• IMPERATIVES AND QUALITY OF BUSINESS 47 ECONOMIC GROWTH ACTIONS AND IMPACT the economic growth element : the equitable cityWe must re-energize Detroit has been losing population and employment for decades, and years of fiscal challenges have hollowed out local government capacity. Detroit today provides a challenging business environment marred by high levels of blight, security issues, and significant gaps in local government services. Potential buyers driving to WHAT WE LEARNED FROM CIVIC ENGAGEMENT FEEDBACKDetroit’s economy inspect available industrial sites are often deterred by the visible levels of blight before they have even arrived at the property. These factors often frustrate existing business owners and employees, increase costs, and deter investment. Businesses, ƒƒ Survey respondents ranked the “Re-energize like residents, desire a secure, attractive environment and a larger, vibrant business Detroits economy” as the most important of theto increase job opportunities community. For Detroit to thrive as a city, the quality of the business environment 12 Imperatives must be considered as important as the quality of residential life. This will require ƒƒ Survey respondents ranked EDUCATION as the most improvements in the following areas: important investment for Detroit’s futurefor Detroiters within the city ƒƒ Top economic strategies recorded from DWP costs: The operating cost environment for businesses compared to $ participants included: regional and peer cities. ƒƒ SUPPORT SMALL BUSINESSES - especially small, new, and resident-owned businessesand strengthen the tax base. Networks: Proximity to related businesses, suppliers, and business services are a key ingredient in location decisions and operating success. ƒƒ IMPROVE RESIDENTS’ WORKFORCE READINESS for better, well-paying jobs in the future informations: There are many information gaps that need to be i filled to align businesses with workforce, incentives, and public services. Services: Effective and reliable government services are needed toWe must support our support existing and new businesses. access: Detroit has a legacy of quality, and diverse infrastructure.current residents Strategic improvements are needed to ensure efficient access via highway, rail, ports, and local streets. Regulations: Permitting, zoning, and other codes need to beand attract new residents. reconfigured to support local job and business growth. Safety: Safety and security of people and buildings is often cited as a key concern by business owners.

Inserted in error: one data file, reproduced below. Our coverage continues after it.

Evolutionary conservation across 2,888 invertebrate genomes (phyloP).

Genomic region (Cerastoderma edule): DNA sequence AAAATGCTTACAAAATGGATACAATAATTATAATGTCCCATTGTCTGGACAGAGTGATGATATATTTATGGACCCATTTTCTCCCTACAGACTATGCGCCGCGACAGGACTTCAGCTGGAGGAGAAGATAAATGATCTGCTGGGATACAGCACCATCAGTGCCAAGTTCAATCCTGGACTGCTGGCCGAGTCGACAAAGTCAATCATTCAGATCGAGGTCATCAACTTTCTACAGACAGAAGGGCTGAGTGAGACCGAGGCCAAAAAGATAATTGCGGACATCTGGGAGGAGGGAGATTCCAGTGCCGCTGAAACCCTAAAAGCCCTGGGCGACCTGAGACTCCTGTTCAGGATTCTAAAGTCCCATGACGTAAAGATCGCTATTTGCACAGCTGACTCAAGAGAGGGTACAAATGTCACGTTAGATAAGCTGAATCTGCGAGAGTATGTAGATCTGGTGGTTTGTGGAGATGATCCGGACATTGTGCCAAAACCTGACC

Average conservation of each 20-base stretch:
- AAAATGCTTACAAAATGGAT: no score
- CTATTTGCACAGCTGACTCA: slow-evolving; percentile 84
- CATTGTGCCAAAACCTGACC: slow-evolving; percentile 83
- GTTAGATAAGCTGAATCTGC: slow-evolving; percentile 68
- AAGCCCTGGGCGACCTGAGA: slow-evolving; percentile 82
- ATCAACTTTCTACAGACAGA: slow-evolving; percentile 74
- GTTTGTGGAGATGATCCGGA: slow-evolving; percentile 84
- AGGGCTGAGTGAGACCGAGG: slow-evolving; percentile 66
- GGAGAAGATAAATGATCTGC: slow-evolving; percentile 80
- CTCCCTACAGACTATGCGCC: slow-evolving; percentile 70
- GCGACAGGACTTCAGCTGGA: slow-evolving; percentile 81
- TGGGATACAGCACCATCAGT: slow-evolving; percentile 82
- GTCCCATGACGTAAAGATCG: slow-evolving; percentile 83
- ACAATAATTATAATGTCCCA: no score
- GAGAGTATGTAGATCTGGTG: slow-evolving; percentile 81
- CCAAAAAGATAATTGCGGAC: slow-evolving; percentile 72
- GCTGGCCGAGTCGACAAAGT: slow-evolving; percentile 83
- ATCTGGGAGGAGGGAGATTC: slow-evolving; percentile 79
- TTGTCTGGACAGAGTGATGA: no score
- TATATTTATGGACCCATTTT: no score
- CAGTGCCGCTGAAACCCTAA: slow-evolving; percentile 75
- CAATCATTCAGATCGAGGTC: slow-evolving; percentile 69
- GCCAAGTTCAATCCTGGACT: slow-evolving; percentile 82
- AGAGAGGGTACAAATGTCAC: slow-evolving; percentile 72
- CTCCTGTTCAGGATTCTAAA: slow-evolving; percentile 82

• VAN DYKE T TELEGRAPH TIO WO GRA ODW ARD STRATEGIES AND 8 MILE GRA ND RIV MT. ELLIOTT ER McNichols 48 E. JE FFER SON IMPLEMENTATION 49 DEQUINDRE/ EASTERN MARKET PLANS FOR ACTIONdetroit future city | DECEMBER 2012 the economic growth element : the equitable city MIDTOWN The Strategic Framework proposes five strategies to grow an equitable economy The strategies also emphasize strengthening the city’s minority business community CORKTOWN for Detroit: through expanded opportunities for business ownership and growth. Finally, the plan attempts to create linkages between education and training and opportunities ƒƒ Support the Four Key Economic Growth Pillars that have already to utilize newly developed skills and address skills gaps and opportunity gaps FORD DOWNTOWN demonstrated promising job growth: education and medical employment together, efficiently and fairly. (“Eds and Meds”), digital and creative jobs, industrial employment (both traditional and new technologies, large-scale and artisanal, manufacture, and The success of the plan will rest on the capacity of the strategies to unlock the SOUTHWEST processes), and local entrepreneurship. vast potential of the city’s land assets. Through preferential zoning, targeted MICHIGAN PRIMARY EMPLOYMENT DISTRICTS infrastructure investments, attraction of new capital into the city, and innovative DIGITAL / CREATIVE ƒƒ Use place-based strategies to create core investment and employment approaches to address under-utilization of land, the strategy aims to increase the corridors, focusing on seven employment districts where job growth is EDS & MEDS AND DIGITAL / CREATIVE value of and investments in the city’s highest-potential jobs-producing land. If already occurring; INDUSTRIAL / CREATIVE successful, the city’s available land can become its greatest economic asset. ƒƒ Encourage local entrepreneurship and minority-owned business; GLOBAL TRADE / INDUSTRIAL Sources: DWPLTP Planning Team ƒƒ Improve education and skills development; and N FERSO The DWP Framework identifies seven primary Employment Districts that provide the ƒƒ Transform the city’s land into an economic asset. T FOR W. JEF 1 2 4 MILEs best opportunity for large-scale job growth. Located across the city, these districts represent a diverse cross-section of Detroit’s economy. Each strategy is designed to address specific challenges but also to reinforce the other four strategies. These strategies are also designed to be flexible to actual “When we lost the jobs “Create and cultivate a more dense, economic conditions and changing needs in the city and region, and thus are and saw the increase active vibrant city from which not tied to specific horizons or timelines. They are consistent, however, with the in crime, that sense businesses can flourish and grow.” Strategic Framework’s vision for stabilization and transformation over a period of of common purpose/ 20 to 50 years. Detroit’s public, private, civic and philanthropic stakeholders should community was lost.” Entrepreneurs Summit align their investments and programmatic initiatives with the broader Framework PRIMARY EMPLOYMENT DISTRICT DESCRIPTIONS AND LOCATIONS Seniors Working Session, and with each other’s objectives. 2/15/2012 digital / creative eds & meds / digital and creative industrial / creative global TRADE / industrial The core mechanism for this coordination is strengthening seven existing Districts characterized by economic Districts characterized by economic Districts characterized by economic Districts characterized by economic employment districts in the city. Information from land surveys, data on the city’s economy, and interviews with key stakeholders formed the basis for mapping these description opportunities in information opportunities in education, healthcare, opportunities in industrial activity opportunities in global industrial technology and creative businesses research, technology and creative like food processing and automotive activity including automotive, metals districts. The unique characteristics of each district are identified not only for their such as design & advertising. enterprises. manufacturing as well as creative and logistics. economic potential, but for the diverse opportunities each offers to employ people enterprises and local entrepreneurship. with a broad range of interests and skills. The Framework recommends: locations Downtown Midtown Dequindre-Eastern Market Southwest ƒƒ Formalizing the importance of these districts through land use and zoning changes; and McNichols Corktown Mt. Elliott ƒƒ Encouraging public, private, and philanthropic investments in infrastructure and real estate to support these districts.